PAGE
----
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A memorandum on Efforts to Provide CPSU Members with the Plitburo’s Latest Analysis of the Crisis, June 1968
Our Source: Navratil, Jaromir.
"The Prague Spring 1968". Hungary: Central European Press, 1998,
Original Source: TsKhSD, F. 5, Op. 60, D. 1, L1. pp. 92-99
Translated by: Mark Kramer, Joy Moss and Ruth Tosek
Comment: Brezhnev called for a meeting between Soviet and Czechoslovakia after Marshal Yakubovskii left Czechoslovakia without consent from Prague to host the military exercises the same month. These are translated excerpts from the stenographic account of that day.
On the Dissemination of the CPSU CC's Periodic Report on the Situation in Czechoslovakia and Certain Foreign Policy Steps of the Romanian Leadership
The CPSU CC's report on the situation in Czechoslovakia and on certain foreign policy steps of the Romanian leadership was received in localities on 19-20 June of this year." Within 3 to 4 days, all members of the CC’s of the communist parties of the union republics, the regional party committees, the oblast party committees, the municipal party committees, and the district party committees became acquainted with it. This report, as before, was greeted with keen interest and stimulated a lively reaction among the party aktiv. It was noted that the report comprehensively discusses both the recent changes in Czechoslovakia and the position of the Romanian leadership, and provides a correct understanding of their political essence.
The party aktiv unanimously approves of the work carried out by the CPSU Central Committee in providing support to the healthy forces in the CPCz, which facilitates their effort to rebuff the anti-socialist elements. The letter from the participants in the nationwide party aktiv of the People's Militia, which was published on 21 June in our press, has been positively received. Party members are encouraged by the resolve of the members of the Czechoslovak People's Militia, which, as the armed vanguard of the working class in Czechoslovakia, consistently protects the gains of socialism in the country and friendship with the Soviet Union.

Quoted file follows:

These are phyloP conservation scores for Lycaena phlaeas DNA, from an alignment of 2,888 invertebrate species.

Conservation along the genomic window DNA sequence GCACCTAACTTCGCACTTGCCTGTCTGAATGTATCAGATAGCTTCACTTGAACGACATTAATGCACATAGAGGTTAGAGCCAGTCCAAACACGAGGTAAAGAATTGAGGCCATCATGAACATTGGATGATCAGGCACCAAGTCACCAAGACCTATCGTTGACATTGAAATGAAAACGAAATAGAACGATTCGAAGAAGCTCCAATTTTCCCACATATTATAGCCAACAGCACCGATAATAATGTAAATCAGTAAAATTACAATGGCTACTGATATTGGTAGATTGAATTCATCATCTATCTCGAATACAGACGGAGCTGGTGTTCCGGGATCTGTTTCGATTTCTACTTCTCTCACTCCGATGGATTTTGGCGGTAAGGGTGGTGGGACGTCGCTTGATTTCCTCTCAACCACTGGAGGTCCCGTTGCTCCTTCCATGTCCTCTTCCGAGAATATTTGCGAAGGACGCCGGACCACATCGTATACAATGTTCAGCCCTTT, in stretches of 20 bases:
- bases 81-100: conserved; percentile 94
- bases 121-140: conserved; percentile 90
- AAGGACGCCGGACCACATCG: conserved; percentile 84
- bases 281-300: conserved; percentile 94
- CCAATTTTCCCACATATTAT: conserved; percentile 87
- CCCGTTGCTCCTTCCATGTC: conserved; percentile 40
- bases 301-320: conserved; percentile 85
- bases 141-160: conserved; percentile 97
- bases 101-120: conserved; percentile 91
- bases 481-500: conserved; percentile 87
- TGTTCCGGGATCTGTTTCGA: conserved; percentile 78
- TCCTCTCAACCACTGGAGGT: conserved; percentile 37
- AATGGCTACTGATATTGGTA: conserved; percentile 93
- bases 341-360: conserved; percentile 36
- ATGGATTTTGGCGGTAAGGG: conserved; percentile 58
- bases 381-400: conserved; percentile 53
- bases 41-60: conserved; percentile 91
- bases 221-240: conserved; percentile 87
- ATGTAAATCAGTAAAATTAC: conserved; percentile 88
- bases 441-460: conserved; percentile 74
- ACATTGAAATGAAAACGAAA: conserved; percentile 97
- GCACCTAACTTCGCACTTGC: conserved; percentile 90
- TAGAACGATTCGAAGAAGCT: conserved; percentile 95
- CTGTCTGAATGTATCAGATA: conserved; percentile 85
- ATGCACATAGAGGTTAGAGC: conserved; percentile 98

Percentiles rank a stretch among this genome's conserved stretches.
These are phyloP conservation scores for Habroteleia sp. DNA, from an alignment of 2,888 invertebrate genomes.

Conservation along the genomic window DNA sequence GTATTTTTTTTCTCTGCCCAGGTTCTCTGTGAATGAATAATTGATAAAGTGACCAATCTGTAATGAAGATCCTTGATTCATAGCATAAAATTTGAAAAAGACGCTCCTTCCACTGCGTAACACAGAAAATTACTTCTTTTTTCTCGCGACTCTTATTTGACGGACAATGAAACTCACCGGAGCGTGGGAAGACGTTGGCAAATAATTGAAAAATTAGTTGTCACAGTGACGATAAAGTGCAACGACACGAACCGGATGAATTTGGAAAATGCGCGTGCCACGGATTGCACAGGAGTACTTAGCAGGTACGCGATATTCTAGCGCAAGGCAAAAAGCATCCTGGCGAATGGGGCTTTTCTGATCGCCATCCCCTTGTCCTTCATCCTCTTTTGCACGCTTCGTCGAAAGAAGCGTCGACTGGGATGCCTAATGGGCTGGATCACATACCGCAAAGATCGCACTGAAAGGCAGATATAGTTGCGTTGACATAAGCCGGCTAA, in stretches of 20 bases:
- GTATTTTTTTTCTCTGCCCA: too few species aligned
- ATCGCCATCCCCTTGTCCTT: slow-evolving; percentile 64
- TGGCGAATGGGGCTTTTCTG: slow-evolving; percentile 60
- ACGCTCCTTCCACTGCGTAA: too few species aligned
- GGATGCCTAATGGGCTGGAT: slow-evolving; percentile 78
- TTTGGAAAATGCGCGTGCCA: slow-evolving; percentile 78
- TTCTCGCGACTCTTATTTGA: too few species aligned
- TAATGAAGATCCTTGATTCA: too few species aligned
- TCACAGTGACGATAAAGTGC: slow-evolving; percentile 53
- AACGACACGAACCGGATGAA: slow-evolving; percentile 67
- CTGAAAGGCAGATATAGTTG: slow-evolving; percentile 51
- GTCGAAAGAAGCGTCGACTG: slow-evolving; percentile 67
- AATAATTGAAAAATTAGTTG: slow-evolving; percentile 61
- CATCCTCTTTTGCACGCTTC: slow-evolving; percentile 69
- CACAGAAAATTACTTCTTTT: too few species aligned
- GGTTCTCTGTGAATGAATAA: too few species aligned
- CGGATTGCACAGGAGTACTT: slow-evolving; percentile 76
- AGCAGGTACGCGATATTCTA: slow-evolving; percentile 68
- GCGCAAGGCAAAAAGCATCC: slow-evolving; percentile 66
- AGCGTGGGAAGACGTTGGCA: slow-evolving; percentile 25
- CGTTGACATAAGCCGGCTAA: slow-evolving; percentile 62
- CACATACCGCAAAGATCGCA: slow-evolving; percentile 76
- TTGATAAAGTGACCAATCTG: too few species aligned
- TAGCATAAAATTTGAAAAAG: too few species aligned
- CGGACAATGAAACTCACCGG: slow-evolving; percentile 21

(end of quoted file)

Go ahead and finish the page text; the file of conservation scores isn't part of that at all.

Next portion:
Satisfaction was expressed with the measures undertaken by the CPSU CC Politburo to lend assistance to the CPCz in normalizing the situation in the country. In particular, the trip to Czechoslovakia by Cde. Kosygin was well received, as were the results of the recent negotiations between the government delegations from the USSR and ČSSR on matters pertaining to the further development of economic relations and cultural tics between the two countries. The positive significance of the Czechoslovak Cultural Festival, which was featured at the end of May and beginning of June in a number of oblasts and cities of the Russian Federation, was noted. This was a clear demonstration of friendship between our peoples.